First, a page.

When melanocytes cells become damaged, mutations can occur and the mutated cells can reproduce themselves rapidly, eventually forming a tumor and taking over surrounding tissues. This article aims to explain how melanoma spreads.
Melanoma is the deadliest form of skin cancer. One of the reasons it is so deadly is that it is more likely to spread or metastasize from its original site than other forms of skin cancer. But why does it do this? We explore below, but first, let’s look at how it forms.
How melanoma forms
Melanoma begins in melanocytes cells (the cells that create pigment) in the deepest layer of skin, also known as the hypodermic or subcutaneous tissue. When these cells become damaged, mutations can occur and the mutated cells can reproduce themselves rapidly, eventually forming a tumor and taking over surrounding tissues. Melanomas can develop from existing moles or skin growths, but, more commonly, they will start as a new growth.
How melanoma spreads throughout the body
When a tumor gets too big, it requires more oxygen and nutrients to survive. This is when the tumor sends out signals that cause new blood vessels to grow into the tumor (a process called angiogenesis), bringing the nutrients and oxygen to it.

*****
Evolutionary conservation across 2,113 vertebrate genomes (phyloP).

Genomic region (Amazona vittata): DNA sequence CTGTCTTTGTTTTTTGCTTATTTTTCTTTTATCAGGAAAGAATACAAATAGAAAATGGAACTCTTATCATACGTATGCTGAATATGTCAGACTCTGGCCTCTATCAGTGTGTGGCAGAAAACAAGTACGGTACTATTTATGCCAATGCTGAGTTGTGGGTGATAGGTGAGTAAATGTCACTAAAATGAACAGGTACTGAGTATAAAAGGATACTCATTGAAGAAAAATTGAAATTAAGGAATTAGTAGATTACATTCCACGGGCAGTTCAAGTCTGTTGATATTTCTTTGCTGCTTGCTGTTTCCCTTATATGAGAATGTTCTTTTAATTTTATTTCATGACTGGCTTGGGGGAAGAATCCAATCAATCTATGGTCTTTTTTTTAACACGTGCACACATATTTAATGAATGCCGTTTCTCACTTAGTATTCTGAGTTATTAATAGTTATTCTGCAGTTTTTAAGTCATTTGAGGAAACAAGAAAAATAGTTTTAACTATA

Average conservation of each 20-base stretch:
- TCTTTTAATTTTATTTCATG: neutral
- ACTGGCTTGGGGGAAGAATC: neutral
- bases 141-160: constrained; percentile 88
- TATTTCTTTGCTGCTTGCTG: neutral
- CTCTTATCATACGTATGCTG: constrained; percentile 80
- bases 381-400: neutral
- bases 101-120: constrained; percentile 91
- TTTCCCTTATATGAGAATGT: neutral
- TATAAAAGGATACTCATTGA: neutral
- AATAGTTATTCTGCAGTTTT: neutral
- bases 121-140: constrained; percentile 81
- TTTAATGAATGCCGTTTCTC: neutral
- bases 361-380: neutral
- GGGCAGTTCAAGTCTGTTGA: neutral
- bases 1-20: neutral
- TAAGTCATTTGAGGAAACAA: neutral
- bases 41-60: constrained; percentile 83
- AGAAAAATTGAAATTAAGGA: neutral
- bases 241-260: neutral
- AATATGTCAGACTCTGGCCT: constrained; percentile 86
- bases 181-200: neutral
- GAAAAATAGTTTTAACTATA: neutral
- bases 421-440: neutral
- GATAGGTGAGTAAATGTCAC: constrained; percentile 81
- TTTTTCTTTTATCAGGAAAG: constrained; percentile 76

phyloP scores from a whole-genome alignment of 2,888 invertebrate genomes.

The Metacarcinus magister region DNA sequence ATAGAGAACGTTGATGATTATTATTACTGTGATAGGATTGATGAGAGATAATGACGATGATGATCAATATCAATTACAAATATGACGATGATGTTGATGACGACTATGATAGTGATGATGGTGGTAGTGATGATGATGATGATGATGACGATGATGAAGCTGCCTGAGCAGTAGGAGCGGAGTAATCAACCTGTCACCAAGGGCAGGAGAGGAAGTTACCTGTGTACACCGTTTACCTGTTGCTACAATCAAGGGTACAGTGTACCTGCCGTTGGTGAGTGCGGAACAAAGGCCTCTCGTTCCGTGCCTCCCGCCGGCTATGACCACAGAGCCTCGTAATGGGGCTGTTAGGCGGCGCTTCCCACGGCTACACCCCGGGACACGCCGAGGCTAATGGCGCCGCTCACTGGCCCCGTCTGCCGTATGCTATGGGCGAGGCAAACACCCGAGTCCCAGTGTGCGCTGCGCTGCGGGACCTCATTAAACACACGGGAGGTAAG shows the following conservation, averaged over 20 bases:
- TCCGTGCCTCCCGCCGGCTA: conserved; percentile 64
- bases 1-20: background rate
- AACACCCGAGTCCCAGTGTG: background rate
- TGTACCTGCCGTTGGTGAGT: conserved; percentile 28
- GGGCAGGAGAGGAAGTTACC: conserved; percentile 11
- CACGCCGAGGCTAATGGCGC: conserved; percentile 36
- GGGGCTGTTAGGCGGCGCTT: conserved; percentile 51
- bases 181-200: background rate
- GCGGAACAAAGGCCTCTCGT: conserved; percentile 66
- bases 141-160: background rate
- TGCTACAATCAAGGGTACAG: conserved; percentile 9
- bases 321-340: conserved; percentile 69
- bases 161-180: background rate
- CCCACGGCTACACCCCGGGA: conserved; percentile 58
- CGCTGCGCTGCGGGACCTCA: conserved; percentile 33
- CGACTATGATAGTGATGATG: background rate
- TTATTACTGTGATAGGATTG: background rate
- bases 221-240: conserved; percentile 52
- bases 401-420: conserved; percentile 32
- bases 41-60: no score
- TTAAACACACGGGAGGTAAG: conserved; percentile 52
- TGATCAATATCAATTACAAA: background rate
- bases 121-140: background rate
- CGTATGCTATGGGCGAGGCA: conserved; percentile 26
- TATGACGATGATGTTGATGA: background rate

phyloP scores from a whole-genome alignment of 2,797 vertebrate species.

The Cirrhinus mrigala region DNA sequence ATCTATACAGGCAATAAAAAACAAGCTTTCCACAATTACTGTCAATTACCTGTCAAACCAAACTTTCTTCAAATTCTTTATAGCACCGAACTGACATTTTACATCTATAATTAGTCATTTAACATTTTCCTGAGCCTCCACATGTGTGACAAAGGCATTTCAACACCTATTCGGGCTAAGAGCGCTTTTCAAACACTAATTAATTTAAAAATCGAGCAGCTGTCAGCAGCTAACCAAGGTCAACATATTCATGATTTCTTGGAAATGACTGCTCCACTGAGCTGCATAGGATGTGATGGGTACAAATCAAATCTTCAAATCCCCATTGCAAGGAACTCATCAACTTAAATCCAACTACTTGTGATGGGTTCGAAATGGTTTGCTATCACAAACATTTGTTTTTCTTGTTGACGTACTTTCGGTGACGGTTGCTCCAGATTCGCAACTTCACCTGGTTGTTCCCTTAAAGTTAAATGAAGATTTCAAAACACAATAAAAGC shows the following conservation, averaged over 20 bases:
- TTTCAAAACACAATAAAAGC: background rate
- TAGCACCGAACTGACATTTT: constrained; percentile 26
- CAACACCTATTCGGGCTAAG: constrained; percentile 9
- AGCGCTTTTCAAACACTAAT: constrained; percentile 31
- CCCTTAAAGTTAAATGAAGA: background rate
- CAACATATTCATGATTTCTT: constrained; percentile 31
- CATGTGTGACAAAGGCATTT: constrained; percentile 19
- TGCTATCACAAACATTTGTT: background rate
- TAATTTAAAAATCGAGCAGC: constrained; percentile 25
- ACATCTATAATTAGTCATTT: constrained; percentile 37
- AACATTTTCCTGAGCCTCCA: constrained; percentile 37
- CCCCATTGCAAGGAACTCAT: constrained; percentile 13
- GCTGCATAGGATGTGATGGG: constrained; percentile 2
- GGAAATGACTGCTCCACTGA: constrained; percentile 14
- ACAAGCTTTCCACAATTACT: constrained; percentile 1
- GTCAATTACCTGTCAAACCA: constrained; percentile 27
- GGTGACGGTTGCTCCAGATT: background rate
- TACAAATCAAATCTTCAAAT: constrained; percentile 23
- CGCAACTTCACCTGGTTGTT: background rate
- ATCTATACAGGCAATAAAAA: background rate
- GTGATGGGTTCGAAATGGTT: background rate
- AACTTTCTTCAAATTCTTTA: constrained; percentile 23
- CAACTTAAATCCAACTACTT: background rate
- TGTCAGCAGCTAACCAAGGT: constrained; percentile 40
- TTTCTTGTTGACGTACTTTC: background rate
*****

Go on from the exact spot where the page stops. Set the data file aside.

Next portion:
After angiogenesis occurs, cancer cells are now able to break off and enter the bloodstream. They can also break off and spread through the lymphatic system (a system which carries fluid throughout the body and is a vital part of the circulatory and immune system).
When this happens, the cancer cells can now settle and take root in a new area of the body. According to the American CancerSociety, three things need to happen in order for the cancer cells to metastasize in a new area.
– One: they need to attach to the wall of a blood or lymph vessel and move through it into a new organ.
– Two: they need to have the necessary nutrients to grow in the new site.
– Three: They must resist attacks from the immune system.
If the cancer cells manage to do all of these things, then a new tumor will develop. Typically, it will look slightly different from the cancer cells in the original tumor as a result of its journey.
Why exactly the body signals a lack of oxygen in melanoma is a subject under research. A study from the National Human GenomeResearch Institute recently found 40 genes that are connected to proteins that tell the body whether oxygen or nutrients are needed in many types of cancer.
They also discovered 10 genes related to how long it takes melanoma to move from the original tumor to other places in the body. These findings, along with others, can lead to more targeted treatments for melanoma and other cancers.
Early detection prevents melanoma from spreading
While there are still many mysteries when it comes to why and how melanoma develops, it is certain that the sooner melanoma is discovered, the less it has a chance to spread and become deadly.
That’s why it’s essential to perform regular skin checks and know the symptoms of melanoma so you can catch it early.